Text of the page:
The impact of the Rotterdam Rules on liability of carriers and shippers at sea
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A contract to carry goods by sea is almost inevitably part of all international sale agreements. These types of contracts may have numerous parties thereto. One of the contentious issues in this regard is the liability of the parties. International shipping law has undergone frequent changes in attempt to address the uncertainty regarding the extent of the liability of the parties to a contract of carriage. Currently, there are three international conventions governing international carriage of goods by sea namely, the Hague Rules 1924, Hague-Visby Rules 1968 and Hamburg Rules 1978. These conventions are outdated and neither reflect the current international shipping industry practices nor address the problems caused by the absence of regulations. This resulted in states developing and promulgating domestic legislation which in turn leads to even greater legal uncertainty and conflict of law. The fundamental question that arises is how the Rotterdam Rules regulate, if at all, the liability of carriers and shippers at sea in comparison to its predecessors. The Rotterdam Rules aim to harmonise and modernise the law with a view to attaining uniformity. The Rotterdam Rules therefore offer comprehensive solutions to problems encountered in modern shipping and maritime law. The purpose of this research is to ascertain how the Rotterdam Rules regulate the liability of carriers and shippers in comparison to the current liability systems and South African law on the carriage of goods by sea. A carrier liability system directly regulates the allocation of risks between the carrier and other parties to the contract of carriage.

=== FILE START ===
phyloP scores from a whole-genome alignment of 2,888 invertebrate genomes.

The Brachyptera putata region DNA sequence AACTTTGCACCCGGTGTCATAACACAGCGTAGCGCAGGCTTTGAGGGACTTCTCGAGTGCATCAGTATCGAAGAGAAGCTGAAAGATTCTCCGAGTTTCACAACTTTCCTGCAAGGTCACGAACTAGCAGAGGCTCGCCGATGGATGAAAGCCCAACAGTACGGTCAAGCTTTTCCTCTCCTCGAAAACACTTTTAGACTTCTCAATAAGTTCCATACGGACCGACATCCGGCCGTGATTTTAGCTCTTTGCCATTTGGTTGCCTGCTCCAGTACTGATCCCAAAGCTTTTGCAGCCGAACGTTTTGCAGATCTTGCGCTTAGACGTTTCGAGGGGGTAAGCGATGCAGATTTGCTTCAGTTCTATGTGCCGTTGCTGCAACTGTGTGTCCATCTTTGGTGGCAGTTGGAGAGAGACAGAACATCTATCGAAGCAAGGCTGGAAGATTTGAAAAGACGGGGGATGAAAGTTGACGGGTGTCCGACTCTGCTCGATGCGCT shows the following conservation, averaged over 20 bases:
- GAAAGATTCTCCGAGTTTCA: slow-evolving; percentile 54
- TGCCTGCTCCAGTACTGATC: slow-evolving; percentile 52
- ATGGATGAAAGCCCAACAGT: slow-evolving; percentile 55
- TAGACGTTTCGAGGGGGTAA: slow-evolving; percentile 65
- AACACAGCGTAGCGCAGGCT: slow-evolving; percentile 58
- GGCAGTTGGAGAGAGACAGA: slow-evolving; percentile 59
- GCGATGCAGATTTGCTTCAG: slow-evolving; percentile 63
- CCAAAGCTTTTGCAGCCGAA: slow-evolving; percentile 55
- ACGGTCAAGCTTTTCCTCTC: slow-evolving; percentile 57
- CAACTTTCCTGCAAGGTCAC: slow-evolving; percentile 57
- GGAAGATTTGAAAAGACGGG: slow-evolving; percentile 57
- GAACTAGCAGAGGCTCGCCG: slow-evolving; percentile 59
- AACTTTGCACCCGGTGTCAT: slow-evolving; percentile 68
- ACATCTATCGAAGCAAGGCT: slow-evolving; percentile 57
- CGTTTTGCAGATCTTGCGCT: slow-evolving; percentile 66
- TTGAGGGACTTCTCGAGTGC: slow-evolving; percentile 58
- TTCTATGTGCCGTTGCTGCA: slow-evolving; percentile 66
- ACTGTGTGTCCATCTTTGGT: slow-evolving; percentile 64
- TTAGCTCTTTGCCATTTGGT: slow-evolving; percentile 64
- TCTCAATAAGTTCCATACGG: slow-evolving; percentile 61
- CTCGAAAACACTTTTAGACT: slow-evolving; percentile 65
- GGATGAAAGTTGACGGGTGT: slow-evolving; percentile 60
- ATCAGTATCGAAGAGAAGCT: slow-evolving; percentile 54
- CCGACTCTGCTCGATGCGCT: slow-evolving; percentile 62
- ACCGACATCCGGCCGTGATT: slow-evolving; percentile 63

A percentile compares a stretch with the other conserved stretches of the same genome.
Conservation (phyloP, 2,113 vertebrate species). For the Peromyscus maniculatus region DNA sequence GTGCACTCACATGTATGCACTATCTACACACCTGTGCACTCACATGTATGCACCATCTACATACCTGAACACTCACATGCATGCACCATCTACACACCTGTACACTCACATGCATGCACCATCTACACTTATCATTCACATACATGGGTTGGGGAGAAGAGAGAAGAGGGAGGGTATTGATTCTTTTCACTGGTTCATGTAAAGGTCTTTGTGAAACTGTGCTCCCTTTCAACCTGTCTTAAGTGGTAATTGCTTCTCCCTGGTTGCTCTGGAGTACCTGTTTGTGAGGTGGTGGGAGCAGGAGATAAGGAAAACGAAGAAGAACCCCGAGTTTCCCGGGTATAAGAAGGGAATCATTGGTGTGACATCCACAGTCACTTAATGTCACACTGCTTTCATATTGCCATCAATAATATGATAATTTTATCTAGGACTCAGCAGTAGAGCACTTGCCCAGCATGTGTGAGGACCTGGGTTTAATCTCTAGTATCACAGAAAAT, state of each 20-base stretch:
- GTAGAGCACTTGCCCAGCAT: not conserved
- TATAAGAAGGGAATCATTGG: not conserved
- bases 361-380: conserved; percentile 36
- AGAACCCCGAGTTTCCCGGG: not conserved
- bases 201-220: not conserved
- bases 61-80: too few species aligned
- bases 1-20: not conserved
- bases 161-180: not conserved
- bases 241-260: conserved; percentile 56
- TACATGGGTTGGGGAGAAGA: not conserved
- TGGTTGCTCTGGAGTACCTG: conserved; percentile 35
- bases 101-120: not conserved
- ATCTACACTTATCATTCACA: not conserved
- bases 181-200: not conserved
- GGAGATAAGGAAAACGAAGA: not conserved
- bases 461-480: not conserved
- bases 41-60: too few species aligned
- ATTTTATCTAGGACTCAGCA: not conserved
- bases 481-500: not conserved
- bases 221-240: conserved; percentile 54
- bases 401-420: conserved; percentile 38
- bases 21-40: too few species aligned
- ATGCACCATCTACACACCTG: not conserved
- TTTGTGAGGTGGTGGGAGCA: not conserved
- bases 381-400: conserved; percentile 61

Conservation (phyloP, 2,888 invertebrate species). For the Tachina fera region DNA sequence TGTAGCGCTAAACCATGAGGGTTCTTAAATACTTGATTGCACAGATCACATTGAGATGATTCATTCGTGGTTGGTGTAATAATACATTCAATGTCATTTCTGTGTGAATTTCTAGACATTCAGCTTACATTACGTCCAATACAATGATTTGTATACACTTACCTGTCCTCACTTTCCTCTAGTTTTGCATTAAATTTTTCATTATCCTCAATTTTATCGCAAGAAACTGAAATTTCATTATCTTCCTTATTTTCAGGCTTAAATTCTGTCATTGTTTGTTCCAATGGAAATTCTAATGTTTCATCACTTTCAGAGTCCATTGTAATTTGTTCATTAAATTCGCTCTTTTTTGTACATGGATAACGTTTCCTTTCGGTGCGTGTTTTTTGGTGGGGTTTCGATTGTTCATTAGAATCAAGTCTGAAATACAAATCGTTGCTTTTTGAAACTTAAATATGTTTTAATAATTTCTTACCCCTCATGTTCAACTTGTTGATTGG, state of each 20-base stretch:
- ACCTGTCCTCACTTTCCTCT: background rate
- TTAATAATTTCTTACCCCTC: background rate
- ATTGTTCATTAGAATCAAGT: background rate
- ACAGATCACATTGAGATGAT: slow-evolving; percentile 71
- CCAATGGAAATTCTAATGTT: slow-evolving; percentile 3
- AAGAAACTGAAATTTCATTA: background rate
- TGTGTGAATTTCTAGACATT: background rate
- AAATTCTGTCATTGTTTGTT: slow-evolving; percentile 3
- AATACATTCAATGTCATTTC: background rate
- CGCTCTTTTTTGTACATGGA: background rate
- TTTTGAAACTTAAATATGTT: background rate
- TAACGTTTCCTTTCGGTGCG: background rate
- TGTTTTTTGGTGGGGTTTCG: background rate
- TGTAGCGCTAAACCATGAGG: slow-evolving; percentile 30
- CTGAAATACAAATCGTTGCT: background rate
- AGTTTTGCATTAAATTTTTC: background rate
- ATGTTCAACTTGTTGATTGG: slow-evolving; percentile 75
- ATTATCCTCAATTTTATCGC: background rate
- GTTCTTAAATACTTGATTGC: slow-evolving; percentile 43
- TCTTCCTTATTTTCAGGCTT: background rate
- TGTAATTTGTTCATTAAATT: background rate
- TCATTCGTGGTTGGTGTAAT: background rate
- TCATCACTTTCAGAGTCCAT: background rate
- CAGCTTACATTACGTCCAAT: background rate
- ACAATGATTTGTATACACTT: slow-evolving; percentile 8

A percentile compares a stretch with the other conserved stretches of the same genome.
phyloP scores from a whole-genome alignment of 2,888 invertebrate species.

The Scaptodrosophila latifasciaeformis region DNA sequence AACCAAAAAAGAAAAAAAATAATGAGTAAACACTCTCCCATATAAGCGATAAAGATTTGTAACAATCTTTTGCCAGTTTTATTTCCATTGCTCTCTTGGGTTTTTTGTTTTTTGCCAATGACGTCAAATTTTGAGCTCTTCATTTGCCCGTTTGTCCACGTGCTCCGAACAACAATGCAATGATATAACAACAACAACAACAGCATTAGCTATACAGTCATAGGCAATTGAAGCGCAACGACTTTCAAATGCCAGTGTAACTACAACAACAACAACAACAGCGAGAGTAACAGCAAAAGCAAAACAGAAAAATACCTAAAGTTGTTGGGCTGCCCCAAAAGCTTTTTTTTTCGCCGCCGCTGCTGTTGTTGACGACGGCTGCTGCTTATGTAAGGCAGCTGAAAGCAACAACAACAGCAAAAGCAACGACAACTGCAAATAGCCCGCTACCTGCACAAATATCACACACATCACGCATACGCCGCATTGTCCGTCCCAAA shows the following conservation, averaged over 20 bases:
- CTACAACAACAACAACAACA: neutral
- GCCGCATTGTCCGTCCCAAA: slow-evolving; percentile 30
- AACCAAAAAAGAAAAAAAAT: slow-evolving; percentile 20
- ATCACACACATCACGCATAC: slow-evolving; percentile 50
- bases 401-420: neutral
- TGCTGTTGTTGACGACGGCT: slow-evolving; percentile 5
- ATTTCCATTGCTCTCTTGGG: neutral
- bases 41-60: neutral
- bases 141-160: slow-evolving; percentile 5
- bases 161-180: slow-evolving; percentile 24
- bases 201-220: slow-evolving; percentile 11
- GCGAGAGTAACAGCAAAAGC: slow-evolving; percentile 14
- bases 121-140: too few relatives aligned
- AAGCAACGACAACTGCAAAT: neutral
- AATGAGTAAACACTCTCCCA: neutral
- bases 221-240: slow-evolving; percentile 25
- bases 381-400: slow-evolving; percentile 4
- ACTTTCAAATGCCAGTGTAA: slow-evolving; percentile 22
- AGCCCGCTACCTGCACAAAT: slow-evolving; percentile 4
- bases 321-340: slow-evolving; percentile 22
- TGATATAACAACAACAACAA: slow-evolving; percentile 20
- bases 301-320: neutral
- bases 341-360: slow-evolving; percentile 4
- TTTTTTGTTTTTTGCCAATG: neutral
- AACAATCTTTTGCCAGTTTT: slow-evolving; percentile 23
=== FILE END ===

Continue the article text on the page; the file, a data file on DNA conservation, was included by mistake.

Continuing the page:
- Law